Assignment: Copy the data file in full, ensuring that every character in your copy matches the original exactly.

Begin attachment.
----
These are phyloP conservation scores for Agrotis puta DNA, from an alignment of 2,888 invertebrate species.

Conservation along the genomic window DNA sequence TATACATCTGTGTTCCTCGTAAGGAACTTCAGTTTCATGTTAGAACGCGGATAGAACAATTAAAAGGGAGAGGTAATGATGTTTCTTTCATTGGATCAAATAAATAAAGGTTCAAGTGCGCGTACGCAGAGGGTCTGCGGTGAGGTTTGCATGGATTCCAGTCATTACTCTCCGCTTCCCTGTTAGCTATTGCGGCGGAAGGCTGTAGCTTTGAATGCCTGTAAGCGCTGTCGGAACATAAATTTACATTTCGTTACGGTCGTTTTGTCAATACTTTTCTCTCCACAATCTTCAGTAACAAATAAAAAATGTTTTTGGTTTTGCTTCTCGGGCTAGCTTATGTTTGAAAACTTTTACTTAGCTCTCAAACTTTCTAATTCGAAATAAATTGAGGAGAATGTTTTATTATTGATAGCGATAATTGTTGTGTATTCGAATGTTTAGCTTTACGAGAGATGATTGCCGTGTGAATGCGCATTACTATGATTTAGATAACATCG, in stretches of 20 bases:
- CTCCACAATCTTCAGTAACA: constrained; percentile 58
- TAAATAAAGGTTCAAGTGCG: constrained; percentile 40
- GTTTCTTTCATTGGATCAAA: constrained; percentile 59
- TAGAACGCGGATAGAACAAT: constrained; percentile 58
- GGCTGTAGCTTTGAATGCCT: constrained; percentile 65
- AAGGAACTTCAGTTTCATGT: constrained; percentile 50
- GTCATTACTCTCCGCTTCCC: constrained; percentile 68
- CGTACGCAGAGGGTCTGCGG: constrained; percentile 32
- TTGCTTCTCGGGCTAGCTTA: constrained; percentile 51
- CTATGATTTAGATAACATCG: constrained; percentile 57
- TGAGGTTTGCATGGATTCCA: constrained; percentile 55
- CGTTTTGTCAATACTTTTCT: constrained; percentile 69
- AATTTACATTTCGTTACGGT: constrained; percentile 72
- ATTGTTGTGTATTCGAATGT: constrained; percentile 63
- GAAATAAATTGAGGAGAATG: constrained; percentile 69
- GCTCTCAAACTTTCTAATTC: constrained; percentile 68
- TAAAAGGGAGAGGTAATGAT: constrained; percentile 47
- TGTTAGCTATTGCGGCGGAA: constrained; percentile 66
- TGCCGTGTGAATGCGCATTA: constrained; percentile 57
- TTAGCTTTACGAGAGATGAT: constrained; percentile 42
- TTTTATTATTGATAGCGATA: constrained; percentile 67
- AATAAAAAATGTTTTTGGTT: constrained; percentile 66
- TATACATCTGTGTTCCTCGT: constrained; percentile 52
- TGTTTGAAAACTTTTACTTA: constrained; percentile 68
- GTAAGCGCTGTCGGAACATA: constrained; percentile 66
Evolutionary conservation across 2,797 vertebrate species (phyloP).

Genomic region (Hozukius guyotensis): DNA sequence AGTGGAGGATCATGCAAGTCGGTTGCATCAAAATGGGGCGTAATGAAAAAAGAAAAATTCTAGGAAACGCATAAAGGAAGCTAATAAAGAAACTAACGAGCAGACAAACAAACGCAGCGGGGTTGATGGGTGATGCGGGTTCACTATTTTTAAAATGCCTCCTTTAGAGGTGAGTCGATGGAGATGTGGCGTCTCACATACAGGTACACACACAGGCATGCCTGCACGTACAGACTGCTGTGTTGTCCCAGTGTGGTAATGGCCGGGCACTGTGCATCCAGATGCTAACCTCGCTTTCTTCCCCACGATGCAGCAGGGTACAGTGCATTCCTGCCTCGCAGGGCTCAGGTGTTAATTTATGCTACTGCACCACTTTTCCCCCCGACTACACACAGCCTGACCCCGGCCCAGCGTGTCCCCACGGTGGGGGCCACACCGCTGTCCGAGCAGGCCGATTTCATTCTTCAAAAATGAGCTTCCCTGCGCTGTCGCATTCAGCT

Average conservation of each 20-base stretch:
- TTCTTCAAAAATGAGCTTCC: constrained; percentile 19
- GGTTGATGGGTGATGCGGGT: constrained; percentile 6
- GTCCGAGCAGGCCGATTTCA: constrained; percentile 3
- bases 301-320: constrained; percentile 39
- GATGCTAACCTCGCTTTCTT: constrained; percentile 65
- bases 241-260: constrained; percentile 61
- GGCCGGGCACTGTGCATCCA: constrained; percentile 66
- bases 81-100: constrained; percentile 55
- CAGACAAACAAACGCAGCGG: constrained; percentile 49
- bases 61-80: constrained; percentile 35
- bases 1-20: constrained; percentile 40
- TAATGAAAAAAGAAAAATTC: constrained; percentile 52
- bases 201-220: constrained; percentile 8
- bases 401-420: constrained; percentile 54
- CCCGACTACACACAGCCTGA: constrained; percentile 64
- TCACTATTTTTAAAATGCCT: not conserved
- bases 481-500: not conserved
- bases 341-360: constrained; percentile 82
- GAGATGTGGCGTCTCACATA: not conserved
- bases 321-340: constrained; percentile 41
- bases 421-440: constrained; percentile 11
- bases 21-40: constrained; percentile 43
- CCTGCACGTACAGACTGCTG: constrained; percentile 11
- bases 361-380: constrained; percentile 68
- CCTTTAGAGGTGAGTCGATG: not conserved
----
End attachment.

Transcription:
These are phyloP conservation scores for Agrotis puta DNA, from an alignment of 2,888 invertebrate species.

Conservation along the genomic window DNA sequence TATACATCTGTGTTCCTCGTAAGGAACTTCAGTTTCATGTTAGAACGCGGATAGAACAATTAAAAGGGAGAGGTAATGATGTTTCTTTCATTGGATCAAATAAATAAAGGTTCAAGTGCGCGTACGCAGAGGGTCTGCGGTGAGGTTTGCATGGATTCCAGTCATTACTCTCCGCTTCCCTGTTAGCTATTGCGGCGGAAGGCTGTAGCTTTGAATGCCTGTAAGCGCTGTCGGAACATAAATTTACATTTCGTTACGGTCGTTTTGTCAATACTTTTCTCTCCACAATCTTCAGTAACAAATAAAAAATGTTTTTGGTTTTGCTTCTCGGGCTAGCTTATGTTTGAAAACTTTTACTTAGCTCTCAAACTTTCTAATTCGAAATAAATTGAGGAGAATGTTTTATTATTGATAGCGATAATTGTTGTGTATTCGAATGTTTAGCTTTACGAGAGATGATTGCCGTGTGAATGCGCATTACTATGATTTAGATAACATCG, in stretches of 20 bases:
- CTCCACAATCTTCAGTAACA: constrained; percentile 58
- TAAATAAAGGTTCAAGTGCG: constrained; percentile 40
- GTTTCTTTCATTGGATCAAA: constrained; percentile 59
- TAGAACGCGGATAGAACAAT: constrained; percentile 58
- GGCTGTAGCTTTGAATGCCT: constrained; percentile 65
- AAGGAACTTCAGTTTCATGT: constrained; percentile 50
- GTCATTACTCTCCGCTTCCC: constrained; percentile 68
- CGTACGCAGAGGGTCTGCGG: constrained; percentile 32
- TTGCTTCTCGGGCTAGCTTA: constrained; percentile 51
- CTATGATTTAGATAACATCG: constrained; percentile 57
- TGAGGTTTGCATGGATTCCA: constrained; percentile 55
- CGTTTTGTCAATACTTTTCT: constrained; percentile 69
- AATTTACATTTCGTTACGGT: constrained; percentile 72
- ATTGTTGTGTATTCGAATGT: constrained; percentile 63
- GAAATAAATTGAGGAGAATG: constrained; percentile 69
- GCTCTCAAACTTTCTAATTC: constrained; percentile 68
- TAAAAGGGAGAGGTAATGAT: constrained; percentile 47
- TGTTAGCTATTGCGGCGGAA: constrained; percentile 66
- TGCCGTGTGAATGCGCATTA: constrained; percentile 57
- TTAGCTTTACGAGAGATGAT: constrained; percentile 42
- TTTTATTATTGATAGCGATA: constrained; percentile 67
- AATAAAAAATGTTTTTGGTT: constrained; percentile 66
- TATACATCTGTGTTCCTCGT: constrained; percentile 52
- TGTTTGAAAACTTTTACTTA: constrained; percentile 68
- GTAAGCGCTGTCGGAACATA: constrained; percentile 66
Evolutionary conservation across 2,797 vertebrate species (phyloP).

Genomic region (Hozukius guyotensis): DNA sequence AGTGGAGGATCATGCAAGTCGGTTGCATCAAAATGGGGCGTAATGAAAAAAGAAAAATTCTAGGAAACGCATAAAGGAAGCTAATAAAGAAACTAACGAGCAGACAAACAAACGCAGCGGGGTTGATGGGTGATGCGGGTTCACTATTTTTAAAATGCCTCCTTTAGAGGTGAGTCGATGGAGATGTGGCGTCTCACATACAGGTACACACACAGGCATGCCTGCACGTACAGACTGCTGTGTTGTCCCAGTGTGGTAATGGCCGGGCACTGTGCATCCAGATGCTAACCTCGCTTTCTTCCCCACGATGCAGCAGGGTACAGTGCATTCCTGCCTCGCAGGGCTCAGGTGTTAATTTATGCTACTGCACCACTTTTCCCCCCGACTACACACAGCCTGACCCCGGCCCAGCGTGTCCCCACGGTGGGGGCCACACCGCTGTCCGAGCAGGCCGATTTCATTCTTCAAAAATGAGCTTCCCTGCGCTGTCGCATTCAGCT

Average conservation of each 20-base stretch:
- TTCTTCAAAAATGAGCTTCC: constrained; percentile 19
- GGTTGATGGGTGATGCGGGT: constrained; percentile 6
- GTCCGAGCAGGCCGATTTCA: constrained; percentile 3
- bases 301-320: constrained; percentile 39
- GATGCTAACCTCGCTTTCTT: constrained; percentile 65
- bases 241-260: constrained; percentile 61
- GGCCGGGCACTGTGCATCCA: constrained; percentile 66
- bases 81-100: constrained; percentile 55
- CAGACAAACAAACGCAGCGG: constrained; percentile 49
- bases 61-80: constrained; percentile 35
- bases 1-20: constrained; percentile 40
- TAATGAAAAAAGAAAAATTC: constrained; percentile 52
- bases 201-220: constrained; percentile 8
- bases 401-420: constrained; percentile 54
- CCCGACTACACACAGCCTGA: constrained; percentile 64
- TCACTATTTTTAAAATGCCT: not conserved
- bases 481-500: not conserved
- bases 341-360: constrained; percentile 82
- GAGATGTGGCGTCTCACATA: not conserved
- bases 321-340: constrained; percentile 41
- bases 421-440: constrained; percentile 11
- bases 21-40: constrained; percentile 43
- CCTGCACGTACAGACTGCTG: constrained; percentile 11
- bases 361-380: constrained; percentile 68
- CCTTTAGAGGTGAGTCGATG: not conserved